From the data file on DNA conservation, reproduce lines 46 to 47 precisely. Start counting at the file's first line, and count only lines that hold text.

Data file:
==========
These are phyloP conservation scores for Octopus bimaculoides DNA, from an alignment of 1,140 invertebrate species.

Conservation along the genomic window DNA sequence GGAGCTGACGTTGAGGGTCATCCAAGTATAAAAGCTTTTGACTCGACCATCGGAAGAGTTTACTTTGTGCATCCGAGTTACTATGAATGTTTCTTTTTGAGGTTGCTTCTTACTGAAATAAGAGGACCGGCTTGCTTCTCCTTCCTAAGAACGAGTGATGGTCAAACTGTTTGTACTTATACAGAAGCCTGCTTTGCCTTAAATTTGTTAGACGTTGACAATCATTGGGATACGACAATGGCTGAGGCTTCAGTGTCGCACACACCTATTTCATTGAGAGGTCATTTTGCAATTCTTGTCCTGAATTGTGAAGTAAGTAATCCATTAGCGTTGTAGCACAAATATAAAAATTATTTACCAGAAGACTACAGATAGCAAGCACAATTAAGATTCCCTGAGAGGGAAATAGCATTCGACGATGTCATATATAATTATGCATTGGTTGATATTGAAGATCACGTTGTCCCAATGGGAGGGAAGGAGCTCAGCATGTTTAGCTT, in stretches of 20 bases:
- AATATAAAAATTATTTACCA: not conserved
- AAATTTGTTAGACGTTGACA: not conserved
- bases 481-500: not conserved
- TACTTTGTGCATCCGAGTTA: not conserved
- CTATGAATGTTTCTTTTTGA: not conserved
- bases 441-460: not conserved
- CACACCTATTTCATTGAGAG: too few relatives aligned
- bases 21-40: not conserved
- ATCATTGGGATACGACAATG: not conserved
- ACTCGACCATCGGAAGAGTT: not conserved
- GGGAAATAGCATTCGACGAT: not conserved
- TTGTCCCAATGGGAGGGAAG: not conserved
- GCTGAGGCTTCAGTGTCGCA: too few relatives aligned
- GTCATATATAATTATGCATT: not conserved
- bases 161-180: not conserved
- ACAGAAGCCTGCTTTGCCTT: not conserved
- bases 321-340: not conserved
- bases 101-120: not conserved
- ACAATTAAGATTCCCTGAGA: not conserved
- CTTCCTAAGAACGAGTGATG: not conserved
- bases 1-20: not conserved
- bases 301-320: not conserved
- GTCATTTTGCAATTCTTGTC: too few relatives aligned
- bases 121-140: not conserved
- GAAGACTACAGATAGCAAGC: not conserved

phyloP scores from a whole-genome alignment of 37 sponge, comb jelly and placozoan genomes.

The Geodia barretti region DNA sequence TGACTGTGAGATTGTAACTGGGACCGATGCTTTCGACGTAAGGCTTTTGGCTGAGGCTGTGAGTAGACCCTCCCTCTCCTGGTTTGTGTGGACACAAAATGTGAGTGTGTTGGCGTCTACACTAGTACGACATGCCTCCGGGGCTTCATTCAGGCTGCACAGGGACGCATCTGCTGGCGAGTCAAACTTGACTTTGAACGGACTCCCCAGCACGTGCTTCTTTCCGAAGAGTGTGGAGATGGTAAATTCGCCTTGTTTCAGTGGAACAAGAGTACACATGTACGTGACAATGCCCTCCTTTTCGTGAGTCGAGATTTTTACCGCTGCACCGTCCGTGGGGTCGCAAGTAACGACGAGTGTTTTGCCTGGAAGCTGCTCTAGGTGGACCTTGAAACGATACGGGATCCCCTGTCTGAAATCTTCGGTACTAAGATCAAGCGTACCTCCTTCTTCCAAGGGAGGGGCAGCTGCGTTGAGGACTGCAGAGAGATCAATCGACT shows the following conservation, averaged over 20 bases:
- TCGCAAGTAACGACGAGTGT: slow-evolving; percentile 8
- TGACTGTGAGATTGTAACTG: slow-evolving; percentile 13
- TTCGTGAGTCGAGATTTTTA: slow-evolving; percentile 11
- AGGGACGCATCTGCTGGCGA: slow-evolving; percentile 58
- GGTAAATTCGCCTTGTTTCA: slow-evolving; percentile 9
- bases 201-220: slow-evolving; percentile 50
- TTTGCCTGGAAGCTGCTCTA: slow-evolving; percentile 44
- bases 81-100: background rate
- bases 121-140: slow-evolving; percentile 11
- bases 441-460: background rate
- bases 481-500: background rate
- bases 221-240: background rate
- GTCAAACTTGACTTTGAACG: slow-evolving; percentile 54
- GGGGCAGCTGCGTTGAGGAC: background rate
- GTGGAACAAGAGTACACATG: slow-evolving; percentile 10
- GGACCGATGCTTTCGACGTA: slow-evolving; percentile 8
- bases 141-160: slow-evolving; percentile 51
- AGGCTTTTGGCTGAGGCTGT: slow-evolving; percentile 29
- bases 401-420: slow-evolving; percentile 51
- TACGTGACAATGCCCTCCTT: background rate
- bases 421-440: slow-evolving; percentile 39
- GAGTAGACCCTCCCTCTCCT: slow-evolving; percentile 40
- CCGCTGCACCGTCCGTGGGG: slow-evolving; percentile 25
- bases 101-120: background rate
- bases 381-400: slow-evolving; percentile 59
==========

- bases 141-160: slow-evolving; percentile 51
- AGGCTTTTGGCTGAGGCTGT: slow-evolving; percentile 29